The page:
I Heard it Through the Grapevine: Preventing Workplace Gossip
I Heard it Through
Preventing Workplace Gossip
Alicia Stadtlander, Ben Jackson, Brigham Van Auken,
Curtis Coatman, Joshua Kaan, Kelsey Ferris, & Nate Sullivan
Casual or unconstrained conversation or reports about other people, typically
involving details that are not confirmed as being true.
Why does it matter?
Erosion of trust and morale
Increased anxiety among employees as rumors circulate without any clear information as to
what is fact and what isn’t,
Growing divisiveness among employees as people “take sides,"
Hurt feelings and reputations,
Jeopardized chances for the gossipers' advancement as they are perceived as unprofessional
Attrition as good employees leave the company due to the unhealthy work atmosphere.
The 20:20 Shift
In a recent study, gossip had a direct correlation to
When compliments present: 20% increase in willingness to
help other participant (over baseline)
When gossip present: 20% decrease in willingness to help as
compared to baseline
We maintain company information
private, so why not information about
Not all information should pass
through the grapevine.
"The wise professional respects
-Cynthia Kazalia, New
Directions Career Center
If you don’t have anything nice to say, don’t say it.
o Compliments increase cooperation.
o Gossip decreases cooperation.
Turn it around: Counter the negativity with positivity.
How to counter gossip with positivity:
1. “[M]ake a ‘pre-emptive positive evaluation.’ A quick ‘Isn’t she doing
a great job?’ might be enough to stop the attack.”
2. If the response is sarcasm (“Oh, real great job”), ask the person to
clarify the statement while using a pleasant tone.
3. If the person persists, ask “Don’t we have some work to do here?”
-Dr. Tim Hallett, Sociologist at Indiana University
The New York Times Test
Would you want your CEO to read what you
said on the cover of The New York Times?
An extension to this test:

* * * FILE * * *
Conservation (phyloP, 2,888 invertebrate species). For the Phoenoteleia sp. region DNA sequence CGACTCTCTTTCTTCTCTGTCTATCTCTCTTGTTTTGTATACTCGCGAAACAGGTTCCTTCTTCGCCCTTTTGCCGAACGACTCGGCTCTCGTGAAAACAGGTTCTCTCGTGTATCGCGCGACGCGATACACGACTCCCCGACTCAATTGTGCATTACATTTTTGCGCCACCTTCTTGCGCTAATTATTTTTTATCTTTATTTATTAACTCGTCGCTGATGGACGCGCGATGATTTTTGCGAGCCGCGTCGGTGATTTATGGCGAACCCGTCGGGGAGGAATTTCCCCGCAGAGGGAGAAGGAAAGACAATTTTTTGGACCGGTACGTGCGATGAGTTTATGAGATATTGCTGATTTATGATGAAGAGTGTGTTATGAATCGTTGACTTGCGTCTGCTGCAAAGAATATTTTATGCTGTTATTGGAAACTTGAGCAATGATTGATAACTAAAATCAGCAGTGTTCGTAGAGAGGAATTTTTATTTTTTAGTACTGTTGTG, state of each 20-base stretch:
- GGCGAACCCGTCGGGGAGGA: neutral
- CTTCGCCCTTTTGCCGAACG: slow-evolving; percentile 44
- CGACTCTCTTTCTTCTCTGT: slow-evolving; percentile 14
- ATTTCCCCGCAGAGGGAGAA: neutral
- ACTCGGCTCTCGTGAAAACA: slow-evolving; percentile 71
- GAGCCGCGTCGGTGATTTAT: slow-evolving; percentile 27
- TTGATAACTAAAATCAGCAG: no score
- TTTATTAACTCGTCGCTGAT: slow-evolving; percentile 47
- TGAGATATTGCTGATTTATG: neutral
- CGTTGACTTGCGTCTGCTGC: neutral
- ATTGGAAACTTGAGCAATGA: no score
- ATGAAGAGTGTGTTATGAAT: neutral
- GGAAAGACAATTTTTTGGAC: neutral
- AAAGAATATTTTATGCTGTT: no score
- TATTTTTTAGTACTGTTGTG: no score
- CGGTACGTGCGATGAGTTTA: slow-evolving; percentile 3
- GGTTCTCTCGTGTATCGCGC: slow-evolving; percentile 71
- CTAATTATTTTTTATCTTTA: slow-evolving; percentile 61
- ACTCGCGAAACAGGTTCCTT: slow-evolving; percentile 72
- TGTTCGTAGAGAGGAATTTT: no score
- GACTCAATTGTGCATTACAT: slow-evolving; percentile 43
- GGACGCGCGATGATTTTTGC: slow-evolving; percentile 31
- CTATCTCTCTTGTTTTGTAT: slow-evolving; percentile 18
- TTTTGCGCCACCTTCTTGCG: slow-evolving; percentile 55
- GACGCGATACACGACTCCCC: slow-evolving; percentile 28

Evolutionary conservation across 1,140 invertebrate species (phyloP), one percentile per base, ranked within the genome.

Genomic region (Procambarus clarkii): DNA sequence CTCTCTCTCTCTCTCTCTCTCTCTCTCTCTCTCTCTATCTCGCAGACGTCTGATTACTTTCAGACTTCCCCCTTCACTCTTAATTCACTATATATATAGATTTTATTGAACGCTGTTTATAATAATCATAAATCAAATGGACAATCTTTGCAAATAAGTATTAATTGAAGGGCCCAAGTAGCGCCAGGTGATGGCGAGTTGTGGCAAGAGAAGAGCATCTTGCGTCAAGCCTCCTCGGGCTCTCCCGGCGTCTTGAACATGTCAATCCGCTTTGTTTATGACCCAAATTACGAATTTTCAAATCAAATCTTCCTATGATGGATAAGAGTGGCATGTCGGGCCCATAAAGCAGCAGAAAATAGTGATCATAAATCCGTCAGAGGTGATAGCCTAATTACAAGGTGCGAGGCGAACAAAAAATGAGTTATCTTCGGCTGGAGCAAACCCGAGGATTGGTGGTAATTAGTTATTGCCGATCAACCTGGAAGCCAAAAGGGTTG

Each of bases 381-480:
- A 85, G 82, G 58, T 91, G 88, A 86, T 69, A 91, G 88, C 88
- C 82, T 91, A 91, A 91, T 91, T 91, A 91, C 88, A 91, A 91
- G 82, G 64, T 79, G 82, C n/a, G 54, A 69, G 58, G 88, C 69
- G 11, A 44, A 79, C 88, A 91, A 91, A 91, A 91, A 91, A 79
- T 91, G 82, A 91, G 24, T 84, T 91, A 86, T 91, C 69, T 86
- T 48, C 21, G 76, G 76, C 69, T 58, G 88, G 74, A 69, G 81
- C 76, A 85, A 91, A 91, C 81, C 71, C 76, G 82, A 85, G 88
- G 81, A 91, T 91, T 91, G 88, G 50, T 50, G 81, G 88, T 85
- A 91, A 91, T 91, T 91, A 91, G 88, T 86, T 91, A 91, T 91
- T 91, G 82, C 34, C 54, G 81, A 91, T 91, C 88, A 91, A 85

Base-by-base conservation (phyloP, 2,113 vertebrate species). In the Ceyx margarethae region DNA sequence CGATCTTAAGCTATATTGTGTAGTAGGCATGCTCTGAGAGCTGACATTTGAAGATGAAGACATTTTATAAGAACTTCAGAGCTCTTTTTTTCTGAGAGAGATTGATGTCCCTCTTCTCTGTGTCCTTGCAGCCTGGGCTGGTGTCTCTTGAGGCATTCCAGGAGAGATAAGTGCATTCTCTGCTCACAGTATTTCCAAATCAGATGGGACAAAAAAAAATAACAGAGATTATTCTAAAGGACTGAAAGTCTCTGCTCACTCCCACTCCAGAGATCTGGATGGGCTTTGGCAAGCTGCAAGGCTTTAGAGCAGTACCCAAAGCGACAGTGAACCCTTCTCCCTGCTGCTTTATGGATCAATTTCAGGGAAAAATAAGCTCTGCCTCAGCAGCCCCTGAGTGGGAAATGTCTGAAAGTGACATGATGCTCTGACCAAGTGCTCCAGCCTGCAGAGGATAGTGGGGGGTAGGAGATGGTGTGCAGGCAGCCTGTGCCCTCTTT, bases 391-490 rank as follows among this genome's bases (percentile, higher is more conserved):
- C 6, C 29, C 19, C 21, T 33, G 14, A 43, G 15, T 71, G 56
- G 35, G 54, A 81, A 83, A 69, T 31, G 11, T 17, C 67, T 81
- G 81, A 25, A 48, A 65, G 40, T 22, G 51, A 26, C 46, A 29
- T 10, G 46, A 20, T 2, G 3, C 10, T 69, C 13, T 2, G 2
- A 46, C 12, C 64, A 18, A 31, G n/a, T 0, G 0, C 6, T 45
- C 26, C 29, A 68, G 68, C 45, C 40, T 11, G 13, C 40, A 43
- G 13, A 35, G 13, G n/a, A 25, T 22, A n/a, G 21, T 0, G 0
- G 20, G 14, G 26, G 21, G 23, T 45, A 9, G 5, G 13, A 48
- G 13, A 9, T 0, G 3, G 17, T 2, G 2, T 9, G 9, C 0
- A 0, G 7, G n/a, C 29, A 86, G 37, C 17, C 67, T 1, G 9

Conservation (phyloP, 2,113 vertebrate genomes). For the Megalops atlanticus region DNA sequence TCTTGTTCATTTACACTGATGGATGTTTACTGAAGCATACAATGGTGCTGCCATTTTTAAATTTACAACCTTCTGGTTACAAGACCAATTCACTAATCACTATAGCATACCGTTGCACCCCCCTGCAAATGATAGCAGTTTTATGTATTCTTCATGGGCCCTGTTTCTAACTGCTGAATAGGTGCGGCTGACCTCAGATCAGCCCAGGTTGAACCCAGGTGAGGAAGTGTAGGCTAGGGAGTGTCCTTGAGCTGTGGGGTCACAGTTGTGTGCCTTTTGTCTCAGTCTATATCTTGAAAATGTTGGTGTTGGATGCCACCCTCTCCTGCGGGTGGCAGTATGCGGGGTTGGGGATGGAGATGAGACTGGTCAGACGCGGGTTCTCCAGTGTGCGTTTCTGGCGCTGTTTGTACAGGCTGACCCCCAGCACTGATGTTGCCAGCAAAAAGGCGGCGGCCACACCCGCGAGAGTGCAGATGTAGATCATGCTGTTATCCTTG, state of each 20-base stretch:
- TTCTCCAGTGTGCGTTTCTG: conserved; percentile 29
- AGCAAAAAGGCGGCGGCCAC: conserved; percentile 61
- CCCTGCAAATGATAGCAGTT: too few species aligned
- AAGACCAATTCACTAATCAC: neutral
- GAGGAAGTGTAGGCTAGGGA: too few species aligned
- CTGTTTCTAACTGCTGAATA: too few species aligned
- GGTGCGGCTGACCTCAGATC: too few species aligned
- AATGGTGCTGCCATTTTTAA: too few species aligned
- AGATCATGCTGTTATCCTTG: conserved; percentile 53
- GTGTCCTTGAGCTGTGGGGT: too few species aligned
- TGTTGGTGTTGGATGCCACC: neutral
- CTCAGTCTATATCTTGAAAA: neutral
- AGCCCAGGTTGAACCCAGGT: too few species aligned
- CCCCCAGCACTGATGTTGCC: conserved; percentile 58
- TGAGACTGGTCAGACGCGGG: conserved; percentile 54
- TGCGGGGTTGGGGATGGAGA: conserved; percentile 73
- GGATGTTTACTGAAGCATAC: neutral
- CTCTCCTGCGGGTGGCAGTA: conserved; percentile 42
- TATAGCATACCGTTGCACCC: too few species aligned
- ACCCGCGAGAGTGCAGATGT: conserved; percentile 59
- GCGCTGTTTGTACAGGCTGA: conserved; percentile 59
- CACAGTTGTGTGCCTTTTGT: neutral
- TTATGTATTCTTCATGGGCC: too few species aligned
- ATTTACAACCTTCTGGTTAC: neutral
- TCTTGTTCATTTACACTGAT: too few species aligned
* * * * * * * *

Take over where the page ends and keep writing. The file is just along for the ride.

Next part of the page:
o Do not gossip to or about superiors.
o "You may not like a decision your boss or
company higher-ups make, but gossiping
[about it] will not get you points."
Author of "Working in the Smart
Do you want your brand to be as a gossip?
Spread Information Which Helps, Not Hurts
Is the information shared helping your fellow
Will the information help increase
Is the information helping the organization?
Stamp out sour grapes behavior.
Focus on being a good GRAPE:
o G – Gentle
o R – Realistic
o A – Affective
o P – Punctual
o E – Exact
Don’t be a statistic to gossip inefficiency:
o 61% of the workforce engages in gossip.
o An individual averages 65 hours per year
Gossips want attention- being busy with work means
you won’t be available to participate in gossip.
The Triple Advantage of Being Busy:
More time in your day.
Not available to participate in gossip.
Oh, did you also hear the one about...
Practical Application 2
How Gossip Drains Your Productivity and How to Decrease Gossip
1. Measure Your Participation in Gossip
Keep a count for 5 days of how often you engaged in gossip.
Is gossipping helping you increase your productivity?
2. Decrease Your Participation in Gossip
Once you have the number of times you engaged in gossip, work on reducing your gossip count for each 5 day period going
forward until the count reaches 0.
Do you want to be gossiped about as the company gossip?
Do you want your productivity hindered because of engagement in gossip?
Assess the change in productivity before and after the above test.
Case Study 1
Hey, did you hear what Betty did?
She keeps putting cases back into the General queue.
Oh I love Betty!
I wonder why she would do that.
I don't know, but I'm sure it's because she didn't want to work the cases.
There's probably a good reason. She may not have known not to do that.
Let's talk with her and make sure she knows where she can find resources or that she can ask us for help.
Case Study 2
So Chris was with us at happy hour on Friday and he got WASTED!
Oh that's awful, I feel bad for him.
Yea, it was pretty scandalous!
In my experience, that can happen when people are trying to blow off steam. I hope he's ok.
Has anyone asked if he's alright?
Um, I don't know.
Let's go ask if there's anything troubling him. We want him to at least know he's got people here he can lean on if somethings the matter
outside of work.
Case Study 3
Have you noticed how Sally always leaves early?
I don't think she works all of her hours.
Really? I'm surprised that you've picked up on that.
Well, it's not hard to notice.
She probably has something going on in the evenings.
Have you asked her about it?
She might be coming in early too.
Either way, it could be an issue between Sally and her manager.
Let's give her the benefit of the doubt, but if it concerns you it wouldn't hurt to ask her about it in a tactful way.